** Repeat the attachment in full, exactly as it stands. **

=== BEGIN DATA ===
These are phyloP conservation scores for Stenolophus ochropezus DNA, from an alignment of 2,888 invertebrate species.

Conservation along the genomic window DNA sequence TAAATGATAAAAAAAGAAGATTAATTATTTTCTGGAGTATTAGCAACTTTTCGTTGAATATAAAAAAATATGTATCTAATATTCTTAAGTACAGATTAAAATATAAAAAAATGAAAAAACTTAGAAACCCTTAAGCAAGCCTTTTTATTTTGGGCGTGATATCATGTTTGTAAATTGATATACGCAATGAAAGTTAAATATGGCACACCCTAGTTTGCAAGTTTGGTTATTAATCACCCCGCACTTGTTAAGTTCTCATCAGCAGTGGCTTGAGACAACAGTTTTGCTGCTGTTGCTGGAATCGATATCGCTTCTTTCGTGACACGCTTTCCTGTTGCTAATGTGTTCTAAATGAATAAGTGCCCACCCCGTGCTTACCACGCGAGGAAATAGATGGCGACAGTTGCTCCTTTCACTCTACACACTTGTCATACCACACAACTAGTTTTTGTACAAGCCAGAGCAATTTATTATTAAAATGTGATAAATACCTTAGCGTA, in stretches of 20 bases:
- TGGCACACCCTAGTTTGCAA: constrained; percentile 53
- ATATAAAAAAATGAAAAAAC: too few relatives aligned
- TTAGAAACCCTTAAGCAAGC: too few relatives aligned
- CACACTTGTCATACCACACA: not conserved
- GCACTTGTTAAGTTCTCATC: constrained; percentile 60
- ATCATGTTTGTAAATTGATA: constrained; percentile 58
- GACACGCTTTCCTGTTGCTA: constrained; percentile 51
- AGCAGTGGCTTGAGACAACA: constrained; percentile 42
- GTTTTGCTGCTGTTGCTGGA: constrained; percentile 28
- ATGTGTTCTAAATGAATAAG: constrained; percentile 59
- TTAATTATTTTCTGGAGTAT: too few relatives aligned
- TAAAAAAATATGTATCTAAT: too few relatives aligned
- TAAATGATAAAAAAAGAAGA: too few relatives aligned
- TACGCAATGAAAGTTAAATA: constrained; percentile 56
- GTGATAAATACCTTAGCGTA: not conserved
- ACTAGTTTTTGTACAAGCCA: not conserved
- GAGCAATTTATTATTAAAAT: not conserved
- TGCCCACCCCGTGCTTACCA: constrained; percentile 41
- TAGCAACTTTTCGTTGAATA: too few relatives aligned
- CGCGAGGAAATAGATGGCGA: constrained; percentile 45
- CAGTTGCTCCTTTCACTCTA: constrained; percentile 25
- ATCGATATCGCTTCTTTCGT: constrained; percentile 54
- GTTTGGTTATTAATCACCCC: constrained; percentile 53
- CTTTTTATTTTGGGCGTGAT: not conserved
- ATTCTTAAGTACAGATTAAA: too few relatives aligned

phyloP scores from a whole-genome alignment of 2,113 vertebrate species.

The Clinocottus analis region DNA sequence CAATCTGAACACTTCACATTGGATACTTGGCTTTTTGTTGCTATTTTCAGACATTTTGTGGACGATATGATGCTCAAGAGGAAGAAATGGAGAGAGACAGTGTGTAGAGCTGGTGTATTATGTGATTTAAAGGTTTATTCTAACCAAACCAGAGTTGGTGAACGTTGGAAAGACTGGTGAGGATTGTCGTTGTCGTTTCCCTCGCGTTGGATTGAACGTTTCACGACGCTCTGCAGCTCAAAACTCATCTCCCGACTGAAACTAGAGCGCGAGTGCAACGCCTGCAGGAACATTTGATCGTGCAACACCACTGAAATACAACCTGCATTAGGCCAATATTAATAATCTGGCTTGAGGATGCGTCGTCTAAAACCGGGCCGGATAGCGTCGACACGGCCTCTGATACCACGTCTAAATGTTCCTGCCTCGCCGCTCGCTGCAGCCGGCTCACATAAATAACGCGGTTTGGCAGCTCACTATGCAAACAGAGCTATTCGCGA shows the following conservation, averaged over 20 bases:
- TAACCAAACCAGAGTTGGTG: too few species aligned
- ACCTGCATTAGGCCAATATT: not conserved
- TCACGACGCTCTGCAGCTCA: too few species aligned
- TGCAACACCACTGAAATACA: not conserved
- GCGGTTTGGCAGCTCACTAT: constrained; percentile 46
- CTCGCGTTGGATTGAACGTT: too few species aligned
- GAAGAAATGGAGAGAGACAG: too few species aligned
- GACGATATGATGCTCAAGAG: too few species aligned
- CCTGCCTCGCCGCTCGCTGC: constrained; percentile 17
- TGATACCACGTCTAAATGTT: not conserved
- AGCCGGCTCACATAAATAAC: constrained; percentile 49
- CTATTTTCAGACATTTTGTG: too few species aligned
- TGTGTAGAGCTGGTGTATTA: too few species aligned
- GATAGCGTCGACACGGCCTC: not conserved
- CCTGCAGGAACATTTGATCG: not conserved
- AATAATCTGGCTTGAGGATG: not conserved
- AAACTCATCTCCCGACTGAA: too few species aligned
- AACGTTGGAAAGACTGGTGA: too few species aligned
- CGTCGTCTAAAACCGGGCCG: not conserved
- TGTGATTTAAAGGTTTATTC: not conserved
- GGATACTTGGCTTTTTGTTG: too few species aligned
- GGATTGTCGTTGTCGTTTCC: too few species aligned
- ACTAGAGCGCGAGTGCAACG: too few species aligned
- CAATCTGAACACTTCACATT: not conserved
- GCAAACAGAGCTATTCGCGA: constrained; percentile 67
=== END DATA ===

These are phyloP conservation scores for Stenolophus ochropezus DNA, from an alignment of 2,888 invertebrate species.

Conservation along the genomic window DNA sequence TAAATGATAAAAAAAGAAGATTAATTATTTTCTGGAGTATTAGCAACTTTTCGTTGAATATAAAAAAATATGTATCTAATATTCTTAAGTACAGATTAAAATATAAAAAAATGAAAAAACTTAGAAACCCTTAAGCAAGCCTTTTTATTTTGGGCGTGATATCATGTTTGTAAATTGATATACGCAATGAAAGTTAAATATGGCACACCCTAGTTTGCAAGTTTGGTTATTAATCACCCCGCACTTGTTAAGTTCTCATCAGCAGTGGCTTGAGACAACAGTTTTGCTGCTGTTGCTGGAATCGATATCGCTTCTTTCGTGACACGCTTTCCTGTTGCTAATGTGTTCTAAATGAATAAGTGCCCACCCCGTGCTTACCACGCGAGGAAATAGATGGCGACAGTTGCTCCTTTCACTCTACACACTTGTCATACCACACAACTAGTTTTTGTACAAGCCAGAGCAATTTATTATTAAAATGTGATAAATACCTTAGCGTA, in stretches of 20 bases:
- TGGCACACCCTAGTTTGCAA: constrained; percentile 53
- ATATAAAAAAATGAAAAAAC: too few relatives aligned
- TTAGAAACCCTTAAGCAAGC: too few relatives aligned
- CACACTTGTCATACCACACA: not conserved
- GCACTTGTTAAGTTCTCATC: constrained; percentile 60
- ATCATGTTTGTAAATTGATA: constrained; percentile 58
- GACACGCTTTCCTGTTGCTA: constrained; percentile 51
- AGCAGTGGCTTGAGACAACA: constrained; percentile 42
- GTTTTGCTGCTGTTGCTGGA: constrained; percentile 28
- ATGTGTTCTAAATGAATAAG: constrained; percentile 59
- TTAATTATTTTCTGGAGTAT: too few relatives aligned
- TAAAAAAATATGTATCTAAT: too few relatives aligned
- TAAATGATAAAAAAAGAAGA: too few relatives aligned
- TACGCAATGAAAGTTAAATA: constrained; percentile 56
- GTGATAAATACCTTAGCGTA: not conserved
- ACTAGTTTTTGTACAAGCCA: not conserved
- GAGCAATTTATTATTAAAAT: not conserved
- TGCCCACCCCGTGCTTACCA: constrained; percentile 41
- TAGCAACTTTTCGTTGAATA: too few relatives aligned
- CGCGAGGAAATAGATGGCGA: constrained; percentile 45
- CAGTTGCTCCTTTCACTCTA: constrained; percentile 25
- ATCGATATCGCTTCTTTCGT: constrained; percentile 54
- GTTTGGTTATTAATCACCCC: constrained; percentile 53
- CTTTTTATTTTGGGCGTGAT: not conserved
- ATTCTTAAGTACAGATTAAA: too few relatives aligned

phyloP scores from a whole-genome alignment of 2,113 vertebrate species.

The Clinocottus analis region DNA sequence CAATCTGAACACTTCACATTGGATACTTGGCTTTTTGTTGCTATTTTCAGACATTTTGTGGACGATATGATGCTCAAGAGGAAGAAATGGAGAGAGACAGTGTGTAGAGCTGGTGTATTATGTGATTTAAAGGTTTATTCTAACCAAACCAGAGTTGGTGAACGTTGGAAAGACTGGTGAGGATTGTCGTTGTCGTTTCCCTCGCGTTGGATTGAACGTTTCACGACGCTCTGCAGCTCAAAACTCATCTCCCGACTGAAACTAGAGCGCGAGTGCAACGCCTGCAGGAACATTTGATCGTGCAACACCACTGAAATACAACCTGCATTAGGCCAATATTAATAATCTGGCTTGAGGATGCGTCGTCTAAAACCGGGCCGGATAGCGTCGACACGGCCTCTGATACCACGTCTAAATGTTCCTGCCTCGCCGCTCGCTGCAGCCGGCTCACATAAATAACGCGGTTTGGCAGCTCACTATGCAAACAGAGCTATTCGCGA shows the following conservation, averaged over 20 bases:
- TAACCAAACCAGAGTTGGTG: too few species aligned
- ACCTGCATTAGGCCAATATT: not conserved
- TCACGACGCTCTGCAGCTCA: too few species aligned
- TGCAACACCACTGAAATACA: not conserved
- GCGGTTTGGCAGCTCACTAT: constrained; percentile 46
- CTCGCGTTGGATTGAACGTT: too few species aligned
- GAAGAAATGGAGAGAGACAG: too few species aligned
- GACGATATGATGCTCAAGAG: too few species aligned
- CCTGCCTCGCCGCTCGCTGC: constrained; percentile 17
- TGATACCACGTCTAAATGTT: not conserved
- AGCCGGCTCACATAAATAAC: constrained; percentile 49
- CTATTTTCAGACATTTTGTG: too few species aligned
- TGTGTAGAGCTGGTGTATTA: too few species aligned
- GATAGCGTCGACACGGCCTC: not conserved
- CCTGCAGGAACATTTGATCG: not conserved
- AATAATCTGGCTTGAGGATG: not conserved
- AAACTCATCTCCCGACTGAA: too few species aligned
- AACGTTGGAAAGACTGGTGA: too few species aligned
- CGTCGTCTAAAACCGGGCCG: not conserved
- TGTGATTTAAAGGTTTATTC: not conserved
- GGATACTTGGCTTTTTGTTG: too few species aligned
- GGATTGTCGTTGTCGTTTCC: too few species aligned
- ACTAGAGCGCGAGTGCAACG: too few species aligned
- CAATCTGAACACTTCACATT: not conserved
- GCAAACAGAGCTATTCGCGA: constrained; percentile 67